This human practices project focuses on public perceptions of synthetic biology applications and their ethical implications. Several significant concerns arise regarding ethics and biosafety, especially the biohazard potential of the applications of synthetic biology. These can be addressed through discussion with the general public. Our research uncovered three distinct viewpoints: The general public perceives synthetic biology to be complex, risky and uncertain. We attempt to elucidate negative perceptions through exploratory research, and dissuade uncertainty through interactive debate.
In the past few years, many iGEM teams have constructed biosensors. These biosensors were targeted at a huge range of analytes with the use of various enzymes.
The primary focus of the HKUST-Rice 2015 iGEM team project is to develop a microbial biosensor to detect available nitrogen, phosphate, and potassium (NPK) concentrations in soil. This idea could be extended beyond agriculture, such as in water quality surveillance or sewage management. The human practices team explores the opinions of stakeholders invested in soil sensing technologies.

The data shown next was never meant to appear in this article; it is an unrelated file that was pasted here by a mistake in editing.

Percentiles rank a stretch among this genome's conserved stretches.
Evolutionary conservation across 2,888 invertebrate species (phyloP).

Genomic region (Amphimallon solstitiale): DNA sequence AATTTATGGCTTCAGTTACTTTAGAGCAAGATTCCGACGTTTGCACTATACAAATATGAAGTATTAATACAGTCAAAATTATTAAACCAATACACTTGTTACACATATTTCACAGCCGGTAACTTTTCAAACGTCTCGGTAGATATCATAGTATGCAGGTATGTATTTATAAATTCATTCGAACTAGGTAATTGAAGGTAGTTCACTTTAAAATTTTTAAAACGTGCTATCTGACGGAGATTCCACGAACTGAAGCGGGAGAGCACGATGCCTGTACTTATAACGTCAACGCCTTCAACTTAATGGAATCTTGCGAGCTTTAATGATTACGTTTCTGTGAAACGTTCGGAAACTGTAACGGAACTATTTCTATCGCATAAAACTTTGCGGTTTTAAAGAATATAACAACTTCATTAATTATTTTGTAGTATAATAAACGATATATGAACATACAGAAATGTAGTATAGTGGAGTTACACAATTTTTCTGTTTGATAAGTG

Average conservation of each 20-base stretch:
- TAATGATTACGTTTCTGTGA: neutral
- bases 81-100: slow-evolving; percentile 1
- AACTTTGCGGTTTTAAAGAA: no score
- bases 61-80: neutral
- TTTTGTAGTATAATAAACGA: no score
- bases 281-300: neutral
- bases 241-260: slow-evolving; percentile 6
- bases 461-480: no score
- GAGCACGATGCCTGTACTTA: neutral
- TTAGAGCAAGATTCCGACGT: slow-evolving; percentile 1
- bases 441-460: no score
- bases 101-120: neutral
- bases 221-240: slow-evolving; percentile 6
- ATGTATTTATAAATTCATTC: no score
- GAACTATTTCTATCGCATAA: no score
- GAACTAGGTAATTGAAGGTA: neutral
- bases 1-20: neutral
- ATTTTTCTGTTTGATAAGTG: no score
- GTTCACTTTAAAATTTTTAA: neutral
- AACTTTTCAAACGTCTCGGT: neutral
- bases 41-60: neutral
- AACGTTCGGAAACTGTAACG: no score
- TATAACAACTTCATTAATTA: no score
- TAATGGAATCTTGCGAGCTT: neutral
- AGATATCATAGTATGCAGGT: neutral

Figure 2. Interviewees’ perceptions on the field applications of an NPK microbial sensor.
The paradigm above illustrates interviewees’ perceptions on the in-field use of NPK microbial biosensors in their field (Figure 2).
The HKUST-Rice iGEM team collaborated with the Rice University Institute of Biosciences and Bioengineering (IBB) Girls’ BioScience STEM Initiative, a weeklong summer camp held each year for economically disadvantaged high school students. These young ladies were asked to debate the following question: “Is it ethical to treat microorganisms as a machine for the betterment of agriculture?”